Monday, July 25, 2011

I get questions...

A reader writes:
I'm curious about your plant list as I'm new to gardening. I found some planting guides from the county extension services/IFAS offices that say for central FL, in August we should plant pole beans, broccoli, sweet corn, bunching onions, pumpkin, summer squash and watermelon. You said you are about to plant lettuce, carrots, peas and onions. I have all but the carrots planned to start in September and the carrots in October. I'm in Lakeland, just a little south of you. Could the guides be too conservative or once skills are developed you can plant earlier or later than recommended? 
Those dates (I presume) are for seedlings, which require at least four weeks to get to size. So, plant seeds now and they should be ready for transplant by the beginning of September. I wouldn't direct sow anything now: While generally I prefer direct sowing, the conditions are not suitable for it. Too much violent rain, too darn hot, too much humidity, and the earth is just writhing with buggies who love to eat your seed. Better to have some control--I like a mix of half and half peat/perlite in seedling trays. Microwave the medium for a while to get it clean, then soak it well. Keep things under cover, but where they get some sun, until the seeds germinate and break the surface of the medium. Then, move to a partly-sunny, shaded & protected site, with protection from the elements. And hope for the best! So much can go so wrong so quickly this time of the year.

Hold off on adding liquid fertilizer until the seedlings have their first "true leaves."

In the fall, I would not plant any melons/cucurbits at this time, even in Lakeland: October and November are wet, cloudy and humid... perfect conditions for molds/fungi. Just not worth it when it comes to pumpkins, etc. Same holds true for pole beans: They can certainly be grown, but they are prone to rust and take up a lot of room that would be better used growing other things.

My gardening friend Christine started her carrots mid-August, direct sown, last year. By September, they were already a few inches tall. I'm going to give it a shot this year, using seed tapes from Johnnys.

Generally speaking, it's crucially important to get crops in as early as possible. Better to have to replant than to get things started even a week or two late.

A week or two in the fall can mean a month's difference in harvesting schedule: You want plants as large as possible before it gets cold and growth slows down. I've sown broccoli a couple weeks apart, and gotten crops from the early seeds before Christmas, but had to wait until February for the seeds sown later.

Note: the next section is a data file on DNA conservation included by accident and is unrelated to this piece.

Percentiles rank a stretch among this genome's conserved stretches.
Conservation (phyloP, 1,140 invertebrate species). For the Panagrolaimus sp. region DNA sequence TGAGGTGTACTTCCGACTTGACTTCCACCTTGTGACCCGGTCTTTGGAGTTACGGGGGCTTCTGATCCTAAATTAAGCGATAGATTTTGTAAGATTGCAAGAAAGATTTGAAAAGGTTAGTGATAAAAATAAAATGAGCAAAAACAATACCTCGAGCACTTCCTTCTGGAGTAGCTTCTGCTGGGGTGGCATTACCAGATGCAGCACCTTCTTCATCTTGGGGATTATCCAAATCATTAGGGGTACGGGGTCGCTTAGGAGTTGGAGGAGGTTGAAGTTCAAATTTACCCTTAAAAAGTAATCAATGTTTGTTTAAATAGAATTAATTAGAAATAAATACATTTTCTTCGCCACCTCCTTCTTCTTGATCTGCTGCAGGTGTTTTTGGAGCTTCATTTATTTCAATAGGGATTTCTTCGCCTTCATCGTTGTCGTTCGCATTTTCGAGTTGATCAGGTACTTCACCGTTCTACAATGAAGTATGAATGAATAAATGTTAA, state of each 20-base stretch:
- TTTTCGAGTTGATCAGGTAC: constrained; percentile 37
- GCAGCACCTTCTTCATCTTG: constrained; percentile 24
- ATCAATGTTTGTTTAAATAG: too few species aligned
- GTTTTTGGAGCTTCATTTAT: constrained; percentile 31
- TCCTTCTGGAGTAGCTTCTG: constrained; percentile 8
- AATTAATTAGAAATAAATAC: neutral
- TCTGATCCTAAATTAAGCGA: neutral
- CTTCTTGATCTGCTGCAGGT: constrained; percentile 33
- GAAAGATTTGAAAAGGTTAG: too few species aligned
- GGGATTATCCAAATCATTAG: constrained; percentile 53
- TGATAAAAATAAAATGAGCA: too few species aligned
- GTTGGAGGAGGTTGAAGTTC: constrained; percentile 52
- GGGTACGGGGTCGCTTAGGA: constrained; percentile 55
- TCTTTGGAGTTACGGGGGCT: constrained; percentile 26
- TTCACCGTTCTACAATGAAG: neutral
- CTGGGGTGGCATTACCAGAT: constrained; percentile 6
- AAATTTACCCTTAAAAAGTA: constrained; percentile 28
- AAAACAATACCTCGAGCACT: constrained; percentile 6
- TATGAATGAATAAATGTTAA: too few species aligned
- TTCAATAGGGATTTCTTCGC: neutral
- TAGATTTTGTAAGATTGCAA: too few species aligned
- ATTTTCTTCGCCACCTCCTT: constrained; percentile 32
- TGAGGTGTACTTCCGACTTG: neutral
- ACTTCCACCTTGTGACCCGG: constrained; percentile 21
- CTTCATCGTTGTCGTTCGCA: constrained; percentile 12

Saturday, July 23, 2011

Back in the game...

Since May 11, I've spent a total of twelve nights here in DeLand. On the road... Now, I'm back. Florida welcomed me with a might storm last night: at least four inches of rain, likely closer to six, in a short time. I've never seen the flooding so bad.

The garden looks pretty shabby now--hot days, abundant but irregular rainfall, fungi and bugs have taken their toll. The Juliette tomatoes are still producing pretty well--two plants have produced an abundance of pear-shaped cherries, more really than the family could eat. I got back into town and, after one week of no one picking them, I managed to get about a pound of fruit. For whatever reason, presumably skin thickness (though I don't detect it), these tomatoes are pretty resistant to stinkbugs. The only thing that eats them is us and the birds.

Let's see... my grapes are ripening. I opened one of my pomegranates today: Typical Florida fruit. Pale, but acceptable. Persimmons are ripening. Sweet potatoes have the run of the place. Beans are producing scantily because of our warm nights. Basil is hanging in there, but it cannot cope with these conditions... Herbs in pots (thyme, oregano, rosemary, mint) are doing OK and will get rejuvenated when the hot weather breaks in six weeks or so.

August first is my traditional seeding day for the cool season--brassicas and carrots, the former sown in jiffy pots and the latter directly sown. I'll try to get some lettuce and chard started (including that Indian chard I bought recently from Evergreen), but I've always had trouble getting those crops started when it's so warm. Here's my Johnnys order... I'm going to give growing onions from seeds a shot this year--last year I had to wait until early spring to get appropriate sets, and while I had a very nice crop, I would prefer to get them in earlier.

Gosh, I wish Johnnys shipping weren't so dear!

Blue Wind (F1)-Packet
Vegetables > Broccoli > Hybrid

Snow Crown (F1)-Packet
Vegetables > Cauliflower > White

Super Sugar Snap-Packet
Vegetables > Peas > Snap

Gonzales (F1)-Packet
Vegetables > Cabbage > Early Green

Desert Sunrise (F1)-Packet
Vegetables > Onions > Hard Storage > Red

Moneta (Monogerm) (F1)-Packet
Vegetables > Beets > Round Red

Sugarsnax 54 (F1) (Pelleted)-Packet
Vegetables > Carrots > Main Crop

Mokum (F1) (Pelleted)-Packet
Vegetables > Carrots > Early

Rainbow (Pelleted)-Packet
Vegetables > Carrots > Colored

Bionda di Lyon-Packet
Vegetables > Quick Hoops™ crops > Quick Hoops™ crops for Zone 8 and above